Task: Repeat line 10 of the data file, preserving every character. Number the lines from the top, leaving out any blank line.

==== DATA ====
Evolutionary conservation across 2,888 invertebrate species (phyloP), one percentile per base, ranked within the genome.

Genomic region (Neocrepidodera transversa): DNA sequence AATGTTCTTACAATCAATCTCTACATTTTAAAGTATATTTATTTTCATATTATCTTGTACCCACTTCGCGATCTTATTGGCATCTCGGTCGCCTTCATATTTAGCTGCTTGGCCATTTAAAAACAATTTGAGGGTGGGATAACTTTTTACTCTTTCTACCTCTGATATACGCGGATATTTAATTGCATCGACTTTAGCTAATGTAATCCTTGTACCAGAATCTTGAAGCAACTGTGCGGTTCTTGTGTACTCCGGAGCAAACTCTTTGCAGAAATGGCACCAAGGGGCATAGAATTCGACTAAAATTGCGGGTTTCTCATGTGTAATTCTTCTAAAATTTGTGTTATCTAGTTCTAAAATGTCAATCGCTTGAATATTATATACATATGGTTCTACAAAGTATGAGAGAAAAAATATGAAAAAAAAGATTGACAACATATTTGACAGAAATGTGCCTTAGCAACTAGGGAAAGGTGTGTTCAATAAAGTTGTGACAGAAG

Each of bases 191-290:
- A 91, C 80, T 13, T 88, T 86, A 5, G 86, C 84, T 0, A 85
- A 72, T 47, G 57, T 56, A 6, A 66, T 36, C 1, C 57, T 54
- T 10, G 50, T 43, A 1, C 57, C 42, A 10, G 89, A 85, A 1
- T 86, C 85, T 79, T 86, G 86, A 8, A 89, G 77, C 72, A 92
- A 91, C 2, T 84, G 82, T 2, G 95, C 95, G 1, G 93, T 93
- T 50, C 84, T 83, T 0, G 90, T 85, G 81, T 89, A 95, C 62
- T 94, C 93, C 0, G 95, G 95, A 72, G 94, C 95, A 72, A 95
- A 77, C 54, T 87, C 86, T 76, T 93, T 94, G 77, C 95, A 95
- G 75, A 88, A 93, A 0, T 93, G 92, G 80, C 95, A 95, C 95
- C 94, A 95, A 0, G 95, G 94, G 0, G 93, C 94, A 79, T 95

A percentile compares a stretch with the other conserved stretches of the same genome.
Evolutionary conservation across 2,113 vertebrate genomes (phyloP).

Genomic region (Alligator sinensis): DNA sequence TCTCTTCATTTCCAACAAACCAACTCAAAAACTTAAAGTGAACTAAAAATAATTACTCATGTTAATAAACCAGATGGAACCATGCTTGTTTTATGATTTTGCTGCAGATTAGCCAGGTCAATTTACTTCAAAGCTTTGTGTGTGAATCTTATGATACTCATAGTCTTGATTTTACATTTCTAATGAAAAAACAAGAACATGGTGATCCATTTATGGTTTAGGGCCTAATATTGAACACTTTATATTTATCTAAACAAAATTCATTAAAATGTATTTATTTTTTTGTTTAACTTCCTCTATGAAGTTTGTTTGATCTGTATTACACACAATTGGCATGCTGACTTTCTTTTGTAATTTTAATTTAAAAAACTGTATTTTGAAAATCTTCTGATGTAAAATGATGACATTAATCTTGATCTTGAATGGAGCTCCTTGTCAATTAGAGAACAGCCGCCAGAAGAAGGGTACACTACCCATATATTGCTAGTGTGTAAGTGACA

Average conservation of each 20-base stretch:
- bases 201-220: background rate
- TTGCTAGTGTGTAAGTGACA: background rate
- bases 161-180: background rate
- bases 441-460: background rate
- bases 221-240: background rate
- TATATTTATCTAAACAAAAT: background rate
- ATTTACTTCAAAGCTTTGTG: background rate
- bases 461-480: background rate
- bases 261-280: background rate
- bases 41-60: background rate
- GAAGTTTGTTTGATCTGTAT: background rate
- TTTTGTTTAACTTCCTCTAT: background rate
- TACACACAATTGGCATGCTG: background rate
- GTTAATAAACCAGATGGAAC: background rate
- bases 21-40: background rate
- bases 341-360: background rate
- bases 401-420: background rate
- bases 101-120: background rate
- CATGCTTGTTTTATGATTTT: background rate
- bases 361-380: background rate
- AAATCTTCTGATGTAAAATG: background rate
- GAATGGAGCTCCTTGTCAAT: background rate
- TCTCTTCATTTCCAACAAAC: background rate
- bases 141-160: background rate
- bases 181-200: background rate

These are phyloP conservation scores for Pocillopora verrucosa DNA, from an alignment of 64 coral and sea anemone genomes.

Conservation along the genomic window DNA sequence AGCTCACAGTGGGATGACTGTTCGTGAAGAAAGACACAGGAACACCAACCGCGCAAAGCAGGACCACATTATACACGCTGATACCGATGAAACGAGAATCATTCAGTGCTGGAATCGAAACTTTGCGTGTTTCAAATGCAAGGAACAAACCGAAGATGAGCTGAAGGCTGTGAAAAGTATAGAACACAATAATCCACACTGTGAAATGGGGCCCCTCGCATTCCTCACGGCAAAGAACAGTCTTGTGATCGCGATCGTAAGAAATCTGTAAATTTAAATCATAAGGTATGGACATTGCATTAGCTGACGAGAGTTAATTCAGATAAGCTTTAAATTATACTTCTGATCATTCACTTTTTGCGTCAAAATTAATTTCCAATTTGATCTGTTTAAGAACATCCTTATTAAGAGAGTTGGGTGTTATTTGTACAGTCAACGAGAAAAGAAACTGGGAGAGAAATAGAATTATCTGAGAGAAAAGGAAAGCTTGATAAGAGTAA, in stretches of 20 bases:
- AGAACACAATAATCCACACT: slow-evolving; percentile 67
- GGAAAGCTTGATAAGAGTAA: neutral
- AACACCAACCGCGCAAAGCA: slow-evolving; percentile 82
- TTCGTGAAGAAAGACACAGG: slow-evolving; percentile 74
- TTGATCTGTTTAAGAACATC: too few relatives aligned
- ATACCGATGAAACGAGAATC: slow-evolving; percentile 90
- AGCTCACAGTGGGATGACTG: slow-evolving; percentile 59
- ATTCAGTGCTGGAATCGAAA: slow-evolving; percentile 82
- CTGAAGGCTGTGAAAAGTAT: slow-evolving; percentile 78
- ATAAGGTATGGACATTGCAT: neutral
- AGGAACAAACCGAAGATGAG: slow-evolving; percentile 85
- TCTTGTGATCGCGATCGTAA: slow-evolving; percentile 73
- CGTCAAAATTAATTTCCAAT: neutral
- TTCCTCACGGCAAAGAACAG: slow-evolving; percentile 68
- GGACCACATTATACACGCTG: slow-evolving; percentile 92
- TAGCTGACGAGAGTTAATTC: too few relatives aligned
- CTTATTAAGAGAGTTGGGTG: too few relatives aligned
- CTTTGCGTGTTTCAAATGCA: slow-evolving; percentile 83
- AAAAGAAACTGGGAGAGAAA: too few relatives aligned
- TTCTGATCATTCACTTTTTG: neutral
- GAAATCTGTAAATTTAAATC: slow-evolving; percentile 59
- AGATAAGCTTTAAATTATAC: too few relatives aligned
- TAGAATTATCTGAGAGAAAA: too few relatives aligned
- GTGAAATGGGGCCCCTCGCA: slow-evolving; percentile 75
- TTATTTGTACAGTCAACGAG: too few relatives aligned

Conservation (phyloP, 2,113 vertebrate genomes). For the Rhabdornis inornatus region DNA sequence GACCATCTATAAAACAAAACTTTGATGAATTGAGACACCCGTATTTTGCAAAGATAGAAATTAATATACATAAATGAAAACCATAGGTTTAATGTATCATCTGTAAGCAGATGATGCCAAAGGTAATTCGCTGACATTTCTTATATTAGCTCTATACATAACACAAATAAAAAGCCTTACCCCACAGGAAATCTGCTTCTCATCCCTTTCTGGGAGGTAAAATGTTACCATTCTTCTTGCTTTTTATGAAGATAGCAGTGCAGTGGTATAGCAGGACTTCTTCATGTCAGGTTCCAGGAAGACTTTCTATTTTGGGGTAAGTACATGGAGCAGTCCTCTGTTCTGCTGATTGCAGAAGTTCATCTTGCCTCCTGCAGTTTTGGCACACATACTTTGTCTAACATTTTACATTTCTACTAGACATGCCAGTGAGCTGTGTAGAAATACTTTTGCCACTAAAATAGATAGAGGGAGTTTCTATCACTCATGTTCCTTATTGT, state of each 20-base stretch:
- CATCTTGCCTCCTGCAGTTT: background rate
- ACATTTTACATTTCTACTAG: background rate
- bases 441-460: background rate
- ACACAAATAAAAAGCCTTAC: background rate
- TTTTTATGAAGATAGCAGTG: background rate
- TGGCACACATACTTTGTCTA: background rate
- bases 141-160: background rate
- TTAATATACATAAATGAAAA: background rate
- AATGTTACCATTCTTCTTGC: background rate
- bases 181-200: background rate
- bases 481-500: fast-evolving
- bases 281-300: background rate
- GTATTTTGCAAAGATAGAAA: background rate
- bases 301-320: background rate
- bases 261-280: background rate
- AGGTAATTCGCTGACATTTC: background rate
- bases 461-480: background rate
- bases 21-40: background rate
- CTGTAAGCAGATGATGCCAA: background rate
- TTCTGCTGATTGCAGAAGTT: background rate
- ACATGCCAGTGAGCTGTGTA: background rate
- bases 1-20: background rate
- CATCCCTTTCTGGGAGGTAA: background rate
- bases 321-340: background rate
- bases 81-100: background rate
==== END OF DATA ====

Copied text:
- T 94, C 93, C 0, G 95, G 95, A 72, G 94, C 95, A 72, A 95